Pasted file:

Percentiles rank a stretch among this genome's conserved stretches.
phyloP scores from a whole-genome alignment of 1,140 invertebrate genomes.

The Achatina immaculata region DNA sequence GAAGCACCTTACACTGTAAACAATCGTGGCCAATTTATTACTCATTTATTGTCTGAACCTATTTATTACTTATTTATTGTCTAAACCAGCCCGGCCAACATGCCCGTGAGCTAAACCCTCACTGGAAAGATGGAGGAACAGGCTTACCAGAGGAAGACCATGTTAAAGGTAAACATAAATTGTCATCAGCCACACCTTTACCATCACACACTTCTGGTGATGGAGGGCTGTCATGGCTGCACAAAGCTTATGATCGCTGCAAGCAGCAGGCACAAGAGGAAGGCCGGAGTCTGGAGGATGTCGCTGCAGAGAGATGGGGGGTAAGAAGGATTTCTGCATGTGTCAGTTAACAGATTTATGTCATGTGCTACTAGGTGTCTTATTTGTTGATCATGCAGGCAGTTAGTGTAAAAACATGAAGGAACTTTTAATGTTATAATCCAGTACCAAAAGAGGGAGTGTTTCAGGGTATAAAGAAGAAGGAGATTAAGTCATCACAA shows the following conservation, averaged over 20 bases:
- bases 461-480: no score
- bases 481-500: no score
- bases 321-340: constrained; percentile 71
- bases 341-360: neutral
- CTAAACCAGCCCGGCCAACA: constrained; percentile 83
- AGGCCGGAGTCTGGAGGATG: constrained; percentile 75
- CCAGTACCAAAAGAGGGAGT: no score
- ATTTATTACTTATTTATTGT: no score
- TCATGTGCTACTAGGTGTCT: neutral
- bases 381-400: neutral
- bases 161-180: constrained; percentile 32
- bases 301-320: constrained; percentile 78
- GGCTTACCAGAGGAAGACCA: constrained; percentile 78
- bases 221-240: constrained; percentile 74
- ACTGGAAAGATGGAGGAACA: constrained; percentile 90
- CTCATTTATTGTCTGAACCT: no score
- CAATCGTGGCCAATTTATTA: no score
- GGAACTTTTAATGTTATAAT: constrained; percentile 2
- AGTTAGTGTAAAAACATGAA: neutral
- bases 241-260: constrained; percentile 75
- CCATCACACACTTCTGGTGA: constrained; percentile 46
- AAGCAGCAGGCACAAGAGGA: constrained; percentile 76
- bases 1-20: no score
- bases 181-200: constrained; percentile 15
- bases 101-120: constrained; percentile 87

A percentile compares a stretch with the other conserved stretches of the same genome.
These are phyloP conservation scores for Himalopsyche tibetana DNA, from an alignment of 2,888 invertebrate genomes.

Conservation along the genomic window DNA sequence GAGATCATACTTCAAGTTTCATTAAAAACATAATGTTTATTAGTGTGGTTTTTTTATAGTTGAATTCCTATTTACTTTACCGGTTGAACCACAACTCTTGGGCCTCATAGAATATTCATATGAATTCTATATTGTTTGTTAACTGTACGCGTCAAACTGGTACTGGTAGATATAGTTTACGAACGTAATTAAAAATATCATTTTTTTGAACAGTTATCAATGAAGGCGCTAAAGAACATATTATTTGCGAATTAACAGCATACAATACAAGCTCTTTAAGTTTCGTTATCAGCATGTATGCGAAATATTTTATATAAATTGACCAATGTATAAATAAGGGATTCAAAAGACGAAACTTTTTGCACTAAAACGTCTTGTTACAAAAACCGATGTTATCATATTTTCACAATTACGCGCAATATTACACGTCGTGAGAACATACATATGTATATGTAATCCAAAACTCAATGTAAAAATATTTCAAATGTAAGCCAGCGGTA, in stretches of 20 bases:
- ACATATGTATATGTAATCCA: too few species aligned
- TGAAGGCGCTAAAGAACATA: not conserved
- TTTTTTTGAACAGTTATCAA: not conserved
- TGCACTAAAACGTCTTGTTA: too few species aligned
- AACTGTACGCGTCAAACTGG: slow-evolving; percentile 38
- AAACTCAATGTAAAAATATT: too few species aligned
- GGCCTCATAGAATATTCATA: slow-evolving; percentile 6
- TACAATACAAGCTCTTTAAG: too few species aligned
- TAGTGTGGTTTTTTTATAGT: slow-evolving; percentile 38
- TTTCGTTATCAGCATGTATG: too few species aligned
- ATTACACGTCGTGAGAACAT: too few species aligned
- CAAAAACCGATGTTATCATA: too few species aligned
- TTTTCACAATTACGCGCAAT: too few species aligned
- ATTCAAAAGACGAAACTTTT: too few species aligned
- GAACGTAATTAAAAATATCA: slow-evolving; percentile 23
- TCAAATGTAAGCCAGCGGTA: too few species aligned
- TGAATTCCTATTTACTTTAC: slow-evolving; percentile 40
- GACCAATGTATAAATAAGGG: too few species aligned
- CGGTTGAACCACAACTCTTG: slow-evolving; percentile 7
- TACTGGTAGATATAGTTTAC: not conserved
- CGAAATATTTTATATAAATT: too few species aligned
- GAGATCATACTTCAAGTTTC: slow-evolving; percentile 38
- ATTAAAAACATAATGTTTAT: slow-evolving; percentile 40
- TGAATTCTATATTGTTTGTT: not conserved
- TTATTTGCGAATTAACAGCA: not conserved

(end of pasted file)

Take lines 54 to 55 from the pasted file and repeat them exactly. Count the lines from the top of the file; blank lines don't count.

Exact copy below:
- ATTAAAAACATAATGTTTAT: slow-evolving; percentile 40
- TGAATTCTATATTGTTTGTT: not conserved